It bothers me because not only have I done the work myself in the past, but because I have the pleasure of knowing some of the most amazing communications professionals around ... and things like this make it hard for those who are truly good at their job.

      People like this have no business in the business.
      cathybrooks
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  • RE: Public relations fail: A lesson and a rant

    Jennifer - whenever I read these, I feel like I should
    be apologizing on behalf of my profession. Its beyond
    my understanding how these practices still go on - I
    have never once sent a mass email to journalists and I
    can't imagine how this could possibly benefit a PR
    person or their client. I don't read mass emails sent
    to me, so why would we think a journalist would?

    I am flattered that you mentioned me in the good
    section, but I can't really be happy until there is no
    need to write articles like these anymore.

    I think we needed a SXSW track for PR people called:
    REALLY? You're still doing that?

    I hope the "reply alls" stop soon.

    -pprlisa (Lisa Dilg, PerkettPR)
    lisa@...
  • RE: Public relations fail: A lesson and a rant

    As a PR professional but also one of the list victims, I'm only sorry that I didn't have time to blog it before you did. Well said.
    jason@...
  • RE: Public relations fail: A lesson and a rant

    is this news? Are you just blogging about your job to other people with your job? Like you somehow do it so much better than them? I wish I could be you and be smarmy AND perfect, but then I wouldn't know what to do, or is this the limit of your imagination and the best non-pitched article you could write?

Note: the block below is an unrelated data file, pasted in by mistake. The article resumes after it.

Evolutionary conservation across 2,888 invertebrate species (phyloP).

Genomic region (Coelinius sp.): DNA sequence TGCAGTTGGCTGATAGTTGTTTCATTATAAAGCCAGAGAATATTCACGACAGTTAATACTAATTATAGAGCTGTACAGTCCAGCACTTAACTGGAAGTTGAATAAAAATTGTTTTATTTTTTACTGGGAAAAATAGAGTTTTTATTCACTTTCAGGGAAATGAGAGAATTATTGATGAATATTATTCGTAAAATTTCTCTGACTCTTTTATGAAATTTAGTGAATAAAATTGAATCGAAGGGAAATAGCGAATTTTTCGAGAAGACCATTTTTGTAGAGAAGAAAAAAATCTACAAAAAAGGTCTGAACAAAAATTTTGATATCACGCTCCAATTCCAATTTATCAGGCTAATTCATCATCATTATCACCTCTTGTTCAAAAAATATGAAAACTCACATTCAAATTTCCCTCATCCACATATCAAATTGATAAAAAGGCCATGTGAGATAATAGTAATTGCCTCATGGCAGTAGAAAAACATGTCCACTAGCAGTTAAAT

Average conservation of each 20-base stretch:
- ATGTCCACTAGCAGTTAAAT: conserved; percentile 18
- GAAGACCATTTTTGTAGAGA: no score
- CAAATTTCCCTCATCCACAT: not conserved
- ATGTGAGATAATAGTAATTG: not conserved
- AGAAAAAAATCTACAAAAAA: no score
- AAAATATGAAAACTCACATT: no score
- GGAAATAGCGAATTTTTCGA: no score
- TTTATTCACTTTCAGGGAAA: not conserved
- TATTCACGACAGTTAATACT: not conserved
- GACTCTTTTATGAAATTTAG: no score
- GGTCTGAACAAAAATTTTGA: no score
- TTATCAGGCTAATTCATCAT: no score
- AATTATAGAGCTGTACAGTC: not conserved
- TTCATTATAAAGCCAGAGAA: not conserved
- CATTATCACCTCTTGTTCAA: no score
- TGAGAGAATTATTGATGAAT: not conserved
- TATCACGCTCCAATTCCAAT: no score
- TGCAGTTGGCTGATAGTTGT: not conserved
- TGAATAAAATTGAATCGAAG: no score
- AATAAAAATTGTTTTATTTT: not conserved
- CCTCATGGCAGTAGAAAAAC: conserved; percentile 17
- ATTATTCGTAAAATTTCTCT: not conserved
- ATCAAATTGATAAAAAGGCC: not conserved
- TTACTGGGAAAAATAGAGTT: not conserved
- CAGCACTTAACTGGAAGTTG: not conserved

pearlybaker
    • :)

      Yes.
      Jennifer Leggio
  • RE: Public relations fail: A lesson and a rant

    Well, starting an online war complete with publicly naming
    names is not much better. Writing a blog about the practice
    itself and proper e-mail etiquette would have been a good
    move.

    Naming people and ranting about them. Unprofessional at
    best.
    David Moyle
    • War.

      I wouldn't call this a war. Though several other bloggers have written about this issue today doing the very same thing (not saying it's right, just saying...). The point of me writing this, as I stated, is that I think there are a lot of lessons to be learned in this industry. Should I have not named names? Should I have dug more into the offenses? Maybe. That's all subjective. But it is what it is, and from the feedback I am getting it has sparked a little bit of a wake-up call among some members of the PR community. That's all I really wanted.
      Jennifer Leggio
      • Maybe not

        I just seem to remember that I was taught it isn't always good PR for
        oneself or one's company to go naming names and using other people as
        a public example on a blog of what not to do in a situation like this. It
        can come across as petty.

        Further, it subjects you to others waiting for you to make a mistake and
        making it public. Just seems silly and counterproductive in the long run.

        And, I have seen some rather lengthy online battles started this way